Sadly though, librarians are seriously outnumbered by horses asses. What is it that creates a disproportionate share of non-librarian-like horses asses? There’s as many root causes as their are horses assess, somewhere in the millions, but reading is not one of them. Imagine these convos.

What the hell is wrong with him? He’s a real horses ass.

Comes from a nice family, but he spent too much of his childhood reading. It was really bad. Started out with picture books, then progressed to fiction, then he started to mix in non-fiction. Eventually, devoured whatever he could get his hands on. Sometimes would even read and drive. The end result was a literature induced downward spiral.


What the hell is wrong with her? She’s a real horses ass.

A. Instead of watching The Bachelor and uploading pictures of herself to Facebook and Instagram, she READS. Sits under a lamp all night reading newspapers, Spanish language novels, and poetry that doesn’t even rhyme. Even plays soft classical music in the background. Her tragic life course was set by a debilitating love of imaginary stories.

Looking for Love—Introducing the Romantic Love Score

Maybe you know someone like my 29 year old friend who recently sent me a great email.

“My life is pretty darn good right now,” she wrote, “but I would still like to find a special friend with whom I could start a family.” Thinking who better to offer some inspiration, she told me she had a good job, some decent friends, but no real prospects when it came to romantic love.

And so I tried.

First, I celebrated her refreshing “If it happens great, if not, I’ll still lead a fulfilling life” attitude. People desperate to find someone to “complete them” stand little chance of forming a healthy, balanced, long-term relationship based upon mutual respect.

I also affirmed her desire to marry and start a family because my wife and daughters have definitely enriched my life. Mostly for the better, intimacy amplifies one’s joys and heartbreaks. For me, and most people in healthy committed relationships, that’s a trade-off worth making. Over and over, year after year.

I think about my friend’s prospects for romantic love almost exclusively in sociologically terms. Let me explain by way of what I’m labeling one’s Romantic Love score. Your RL score is similar to a house’s Walk Score. A walk score is a number between 0 and 100 that realtors assign to every house for sale. The higher the score, the easier it is to walk to stores, restaurants, parks, etc. Our current home has an abysmal walk score of “5” meaning you better pack some food if you’re walking to the grocery store.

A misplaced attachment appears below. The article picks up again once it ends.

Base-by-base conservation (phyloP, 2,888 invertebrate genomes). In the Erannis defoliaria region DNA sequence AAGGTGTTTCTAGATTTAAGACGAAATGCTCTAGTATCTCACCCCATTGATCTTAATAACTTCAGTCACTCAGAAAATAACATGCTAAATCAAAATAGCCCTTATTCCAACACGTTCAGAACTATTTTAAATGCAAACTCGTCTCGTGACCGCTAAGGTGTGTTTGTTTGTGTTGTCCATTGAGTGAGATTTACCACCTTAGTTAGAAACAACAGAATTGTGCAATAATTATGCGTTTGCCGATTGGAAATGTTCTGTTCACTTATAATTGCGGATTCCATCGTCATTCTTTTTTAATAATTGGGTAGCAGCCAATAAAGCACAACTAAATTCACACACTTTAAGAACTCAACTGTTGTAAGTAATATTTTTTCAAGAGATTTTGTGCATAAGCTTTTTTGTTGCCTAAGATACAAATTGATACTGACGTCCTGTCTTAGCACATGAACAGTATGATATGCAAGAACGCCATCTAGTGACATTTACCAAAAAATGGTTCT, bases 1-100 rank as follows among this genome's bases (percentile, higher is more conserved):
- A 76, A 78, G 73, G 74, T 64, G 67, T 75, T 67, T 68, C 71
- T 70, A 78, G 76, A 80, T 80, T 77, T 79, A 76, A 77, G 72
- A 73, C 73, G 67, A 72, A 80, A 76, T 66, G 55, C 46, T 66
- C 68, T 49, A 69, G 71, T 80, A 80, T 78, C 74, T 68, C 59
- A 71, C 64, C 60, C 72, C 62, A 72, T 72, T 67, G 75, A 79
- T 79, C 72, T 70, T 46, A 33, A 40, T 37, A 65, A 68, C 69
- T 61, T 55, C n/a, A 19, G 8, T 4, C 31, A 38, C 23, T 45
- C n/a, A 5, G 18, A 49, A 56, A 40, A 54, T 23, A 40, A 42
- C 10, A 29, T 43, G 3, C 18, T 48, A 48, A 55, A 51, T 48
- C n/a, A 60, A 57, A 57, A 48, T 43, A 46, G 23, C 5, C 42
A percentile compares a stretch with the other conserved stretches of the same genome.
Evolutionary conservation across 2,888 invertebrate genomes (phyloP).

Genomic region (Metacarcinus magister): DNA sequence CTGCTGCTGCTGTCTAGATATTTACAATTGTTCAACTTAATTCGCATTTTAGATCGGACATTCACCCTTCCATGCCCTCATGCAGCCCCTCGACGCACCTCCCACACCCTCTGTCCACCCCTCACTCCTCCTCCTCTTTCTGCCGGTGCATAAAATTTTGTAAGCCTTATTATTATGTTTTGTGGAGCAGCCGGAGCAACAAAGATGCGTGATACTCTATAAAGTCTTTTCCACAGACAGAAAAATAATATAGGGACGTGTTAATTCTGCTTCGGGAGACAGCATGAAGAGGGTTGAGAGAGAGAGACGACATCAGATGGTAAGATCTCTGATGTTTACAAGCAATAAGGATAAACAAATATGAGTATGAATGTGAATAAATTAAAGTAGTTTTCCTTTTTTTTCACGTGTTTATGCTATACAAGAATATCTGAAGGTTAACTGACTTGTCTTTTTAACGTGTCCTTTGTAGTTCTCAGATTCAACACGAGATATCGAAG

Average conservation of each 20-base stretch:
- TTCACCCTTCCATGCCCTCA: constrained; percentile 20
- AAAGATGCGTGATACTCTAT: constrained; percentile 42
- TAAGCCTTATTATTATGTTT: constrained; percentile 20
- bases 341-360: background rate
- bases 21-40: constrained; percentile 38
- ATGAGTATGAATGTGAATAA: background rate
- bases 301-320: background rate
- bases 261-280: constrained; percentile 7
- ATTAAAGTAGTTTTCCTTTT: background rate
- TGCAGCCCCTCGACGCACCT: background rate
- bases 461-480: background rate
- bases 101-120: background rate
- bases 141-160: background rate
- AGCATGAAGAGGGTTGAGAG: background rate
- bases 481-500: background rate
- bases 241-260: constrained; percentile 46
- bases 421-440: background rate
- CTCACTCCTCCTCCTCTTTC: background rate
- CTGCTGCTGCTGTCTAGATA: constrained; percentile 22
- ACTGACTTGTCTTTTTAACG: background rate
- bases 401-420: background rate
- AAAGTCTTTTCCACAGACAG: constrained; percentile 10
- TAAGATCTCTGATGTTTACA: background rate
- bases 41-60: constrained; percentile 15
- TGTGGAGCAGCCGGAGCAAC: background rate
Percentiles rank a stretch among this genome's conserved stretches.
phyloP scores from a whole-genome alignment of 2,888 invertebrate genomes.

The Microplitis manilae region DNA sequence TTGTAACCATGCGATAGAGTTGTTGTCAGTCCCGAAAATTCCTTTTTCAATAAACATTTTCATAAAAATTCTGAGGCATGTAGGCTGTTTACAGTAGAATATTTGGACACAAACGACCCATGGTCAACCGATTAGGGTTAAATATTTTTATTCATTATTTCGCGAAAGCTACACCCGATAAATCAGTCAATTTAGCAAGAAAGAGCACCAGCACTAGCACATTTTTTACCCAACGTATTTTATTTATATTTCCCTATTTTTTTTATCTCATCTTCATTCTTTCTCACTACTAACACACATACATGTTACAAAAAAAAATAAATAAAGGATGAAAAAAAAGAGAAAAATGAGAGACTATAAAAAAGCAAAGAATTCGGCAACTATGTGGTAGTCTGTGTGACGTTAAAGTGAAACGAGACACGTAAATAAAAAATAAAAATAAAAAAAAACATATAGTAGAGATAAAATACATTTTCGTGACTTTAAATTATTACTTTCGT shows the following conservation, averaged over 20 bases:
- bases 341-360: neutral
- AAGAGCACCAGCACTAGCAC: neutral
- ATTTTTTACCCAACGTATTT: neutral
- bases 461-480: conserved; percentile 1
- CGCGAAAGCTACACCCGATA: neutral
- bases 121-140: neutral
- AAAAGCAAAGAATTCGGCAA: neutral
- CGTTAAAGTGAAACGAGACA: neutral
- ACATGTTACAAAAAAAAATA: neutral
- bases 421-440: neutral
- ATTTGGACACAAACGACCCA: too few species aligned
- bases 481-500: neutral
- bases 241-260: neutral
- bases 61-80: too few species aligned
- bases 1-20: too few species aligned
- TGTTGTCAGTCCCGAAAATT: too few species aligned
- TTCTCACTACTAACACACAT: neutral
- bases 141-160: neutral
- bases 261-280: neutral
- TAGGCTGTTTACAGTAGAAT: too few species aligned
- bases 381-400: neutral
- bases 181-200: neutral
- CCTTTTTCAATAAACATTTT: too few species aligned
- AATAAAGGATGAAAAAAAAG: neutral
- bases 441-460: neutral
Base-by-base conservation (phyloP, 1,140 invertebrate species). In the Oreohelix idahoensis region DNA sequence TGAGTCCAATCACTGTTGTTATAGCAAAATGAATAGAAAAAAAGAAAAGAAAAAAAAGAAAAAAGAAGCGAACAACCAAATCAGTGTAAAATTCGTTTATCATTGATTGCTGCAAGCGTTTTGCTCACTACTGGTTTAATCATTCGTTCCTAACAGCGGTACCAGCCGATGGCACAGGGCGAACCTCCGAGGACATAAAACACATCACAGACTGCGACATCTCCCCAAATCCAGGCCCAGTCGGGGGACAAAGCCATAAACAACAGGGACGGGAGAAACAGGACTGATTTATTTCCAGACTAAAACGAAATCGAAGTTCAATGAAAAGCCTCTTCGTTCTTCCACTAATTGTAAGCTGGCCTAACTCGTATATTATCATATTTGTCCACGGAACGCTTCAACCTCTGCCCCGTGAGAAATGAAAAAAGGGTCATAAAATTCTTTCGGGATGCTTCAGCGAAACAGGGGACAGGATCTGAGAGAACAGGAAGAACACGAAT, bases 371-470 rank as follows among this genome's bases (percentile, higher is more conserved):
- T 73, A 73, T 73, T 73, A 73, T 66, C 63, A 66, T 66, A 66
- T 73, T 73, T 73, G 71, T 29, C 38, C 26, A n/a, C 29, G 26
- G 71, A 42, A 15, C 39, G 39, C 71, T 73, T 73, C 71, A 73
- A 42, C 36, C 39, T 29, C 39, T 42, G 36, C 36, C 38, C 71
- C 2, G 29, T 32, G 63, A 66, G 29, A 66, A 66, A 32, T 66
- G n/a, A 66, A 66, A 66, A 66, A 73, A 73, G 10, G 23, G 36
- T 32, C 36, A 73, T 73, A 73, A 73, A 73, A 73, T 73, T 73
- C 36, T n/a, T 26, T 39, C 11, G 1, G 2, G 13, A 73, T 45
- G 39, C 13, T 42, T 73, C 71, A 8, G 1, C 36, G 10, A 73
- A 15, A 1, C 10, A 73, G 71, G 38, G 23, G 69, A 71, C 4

A Romantic Love score is also a number between 0 and 100. The higher your score, the greater your likelihood of meeting someone special with whom marriage and children are possibilities.

Walk scores are determined by sophisticated computers, Romantic Love scores are determined by my amazingly brilliant analysis of a few things you send me. First and most importantly, a map of your typical week showing me exactly how you spend every hour of every day that you’re awake.

From that map, I determine the potential for casual friendships to evolve into something hotter and heavier. Work is obviously a big chunk of time and that could go either way depending upon how consistently you interact with colleagues around your age, but you’re outside of work time is most important. If you spend evenings reading alone, your RL score will be far less than if you participate in a book club or two. No one is ever going to come wave at you through your window while you’re wrapped in a blanket, after dinner, in your favorite reading spot.

Similarly, it’s one thing to run in the pitch black at 5a.m. alone and another to run after work or on the weekends with a group sponsored by a local running store, maybe even one that meets up afterwards to continue socializing. And it’s one thing to lap swim by one’s self and another to join a masters swim team and workout a few times a week with the same 20-30 people. Ditto with cycling. Better to attend the same spin class with the same 10-15 people than to just cycle alone all the time.

The second stage is doing things with your small group friend(s) outside of the regular activity—going out to dinner, weekend get-aways, etc. Traveling with small groups of friends for a weekend or week increases the potential for sparks of mutual interest and admiration, thus raising your RL score.